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The value of anti-Pax-5 immunostaining in pediatric acute leukemia
Manal A Shams El Din El Telbany, Yasmin N ElSakhawy, Mahmoud T Sallam
January-March 2014, 39(1):32-35
Background Pax-5 protein is a transcription factor expressed in the B-lymphoid lineage from the earliest detectable precursor to the mature B-cell stage. Its expression is closely correlated with B-cell precursor acute lymphoblastic leukemia (pre-B-ALL), which is one of the most common childhood malignancies. Aim of the work To evaluate the expression of anti-Pax-5 monoclonal antibody on leukemic blasts in pediatric patients with acute leukemia and to compare it with anti-CD20 to show its diagnostic utility. Patients and methods This study was carried out on 35 pediatric patients diagnosed with acute leukemia, who were divided into two groups: Pre-B-ALL and Acute, myeloid leukemia (AML). All patients were subjected to a complete assessment of history, full clinical and laboratory examination, bone marrow aspirate and biopsy, and immunophenotyping. Immunostaining of bone marrow trephine biopsy specimens using Pax-5 and CD20 monoclonals was carried out for all cases. Results Pax-5 was positive in 79.1% of cases in the pre-B-ALL group and negative in all AML patients. CD20 was positive in 37.5 and 18% of cases in the ALL and the AML groups, respectively. Pax-5 appeared to be more sensitive (79.2%) and more specific (100%) than CD20 in differentiating ALL and AML. Conclusion Our results highlight the beneficial role of including Pax-5 in an immunohistochemical panel to diagnose acute leukemia of B-cell lineage.
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Inducing hepatogenic differentiation of human mesenchymal stem cells derived from umbilical cord blood
Enas A Elzamarany, Nahla A Nosair, Dareen A Mohamed, Moustafa Z Moustafa, Ghada M Balah
January-March 2014, 39(1):6-12
Background and aim The present work aimed to study the ability of human mesenchymal stem cells (MSCs) derived from umbilical cord blood (UCB) to transdifferentiate into hepatocytes and to assess the characterization of the transformed cells in vitro. Materials and methods MSCs were isolated from 30 UCB samples collected aseptically from completely separated placentas of full-term deliveries. The separation of MSCs was carried out from freshly isolated mononuclear cells suspensions in a primary culture for 2 weeks. MSCs were identified before induction by cytochemical stain for periodic acid-Schiff and morphology. Then, they were induced to transdifferentiate into hepatocytes by hepatogenic medium, and differentiation of hepatocytes was confirmed by morphological and functional assessments of urea production, glycogen storage, and immunocytochemistry of α-fetoprotein. Results We successfully isolated 12 MSCs units from 30 full-term UCB samples (40%). The cells showed positive staining for periodic acid-Schiff, indicating that they retain the characteristics of MSCs. The response of UCB-derived MSCs to hepatogenic medium containing hepatocyte growth factor was assessed by changes in the morphology that occurred within 2 weeks in most of the cells. The morphological changes were observed closely and the induction process was monitored by immunocytochemistry for α-fetoprotein, urea production, and glycogen storage. The results were positive in most of the induced hepatocytes, with some variations from sample to sample because of the variability in the cell count in each UCB unit used. Conclusion We concluded that MSCs in human UCB can differentiate into viable functioning hepatocytes when cultured in hepatogenic conditioned medium in vitro.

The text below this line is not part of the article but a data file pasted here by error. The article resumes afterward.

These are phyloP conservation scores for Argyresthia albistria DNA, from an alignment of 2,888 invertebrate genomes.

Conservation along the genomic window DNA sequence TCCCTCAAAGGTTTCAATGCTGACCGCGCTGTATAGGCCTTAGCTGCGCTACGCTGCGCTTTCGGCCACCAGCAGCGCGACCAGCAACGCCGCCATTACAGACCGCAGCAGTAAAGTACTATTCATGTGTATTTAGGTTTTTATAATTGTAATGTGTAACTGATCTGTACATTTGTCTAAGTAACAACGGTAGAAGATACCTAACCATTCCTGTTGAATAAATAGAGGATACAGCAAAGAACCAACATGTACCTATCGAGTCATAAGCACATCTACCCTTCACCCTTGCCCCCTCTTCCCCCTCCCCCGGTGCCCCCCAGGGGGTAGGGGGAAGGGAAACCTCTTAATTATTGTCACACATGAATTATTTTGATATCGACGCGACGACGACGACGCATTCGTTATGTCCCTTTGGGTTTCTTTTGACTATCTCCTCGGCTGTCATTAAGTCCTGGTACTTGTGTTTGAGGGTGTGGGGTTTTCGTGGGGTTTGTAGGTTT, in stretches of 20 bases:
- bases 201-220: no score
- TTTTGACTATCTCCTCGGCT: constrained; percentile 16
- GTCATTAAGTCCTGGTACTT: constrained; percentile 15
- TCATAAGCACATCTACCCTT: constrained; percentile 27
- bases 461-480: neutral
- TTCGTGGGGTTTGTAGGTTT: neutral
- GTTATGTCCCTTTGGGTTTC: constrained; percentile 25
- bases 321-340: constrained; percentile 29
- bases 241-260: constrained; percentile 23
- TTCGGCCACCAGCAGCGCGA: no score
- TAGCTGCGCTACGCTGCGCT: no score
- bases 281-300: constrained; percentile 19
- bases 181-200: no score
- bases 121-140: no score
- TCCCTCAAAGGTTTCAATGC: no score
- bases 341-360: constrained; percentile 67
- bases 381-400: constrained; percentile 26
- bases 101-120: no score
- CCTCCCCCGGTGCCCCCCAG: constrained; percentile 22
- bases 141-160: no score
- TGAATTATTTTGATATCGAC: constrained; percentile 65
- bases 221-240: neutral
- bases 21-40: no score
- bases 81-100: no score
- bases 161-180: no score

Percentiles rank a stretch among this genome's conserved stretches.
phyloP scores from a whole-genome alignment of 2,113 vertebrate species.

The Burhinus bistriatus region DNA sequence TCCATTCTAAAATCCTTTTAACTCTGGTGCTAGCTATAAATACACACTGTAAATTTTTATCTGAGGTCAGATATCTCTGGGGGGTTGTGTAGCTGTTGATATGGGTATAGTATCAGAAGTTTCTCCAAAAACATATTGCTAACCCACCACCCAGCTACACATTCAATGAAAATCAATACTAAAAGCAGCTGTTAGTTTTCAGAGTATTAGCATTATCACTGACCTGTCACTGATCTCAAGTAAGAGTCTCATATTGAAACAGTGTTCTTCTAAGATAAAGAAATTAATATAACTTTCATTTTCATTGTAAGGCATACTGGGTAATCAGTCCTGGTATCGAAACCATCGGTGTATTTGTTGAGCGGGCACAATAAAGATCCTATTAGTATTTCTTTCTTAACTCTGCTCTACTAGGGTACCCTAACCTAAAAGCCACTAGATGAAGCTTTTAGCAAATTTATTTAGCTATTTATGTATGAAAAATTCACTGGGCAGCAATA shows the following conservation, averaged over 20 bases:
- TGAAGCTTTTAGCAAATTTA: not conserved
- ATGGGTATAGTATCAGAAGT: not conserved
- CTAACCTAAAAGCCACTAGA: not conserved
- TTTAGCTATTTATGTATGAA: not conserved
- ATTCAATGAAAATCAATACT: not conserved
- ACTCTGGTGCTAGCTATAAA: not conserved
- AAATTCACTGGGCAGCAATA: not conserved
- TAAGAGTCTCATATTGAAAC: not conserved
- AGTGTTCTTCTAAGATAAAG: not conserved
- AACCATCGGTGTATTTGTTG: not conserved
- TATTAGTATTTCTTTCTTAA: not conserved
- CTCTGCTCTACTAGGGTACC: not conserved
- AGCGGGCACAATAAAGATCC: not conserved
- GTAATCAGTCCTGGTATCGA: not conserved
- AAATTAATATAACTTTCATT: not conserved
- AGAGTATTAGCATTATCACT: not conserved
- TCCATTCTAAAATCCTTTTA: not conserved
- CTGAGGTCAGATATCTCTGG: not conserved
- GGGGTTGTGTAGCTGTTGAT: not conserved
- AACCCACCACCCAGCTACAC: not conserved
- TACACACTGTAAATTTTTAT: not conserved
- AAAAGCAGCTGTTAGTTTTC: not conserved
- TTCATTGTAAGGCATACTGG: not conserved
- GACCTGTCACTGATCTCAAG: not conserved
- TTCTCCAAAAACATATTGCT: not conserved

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Evaluation of multidrug resistance in acute leukemia using real-time polymerase chain reaction
Eman Mossad, Rania Bakry, Hosney Badrawy, Eman Ahmed Hasan, Mohamed R Khalaf
January-March 2014, 39(1):13-19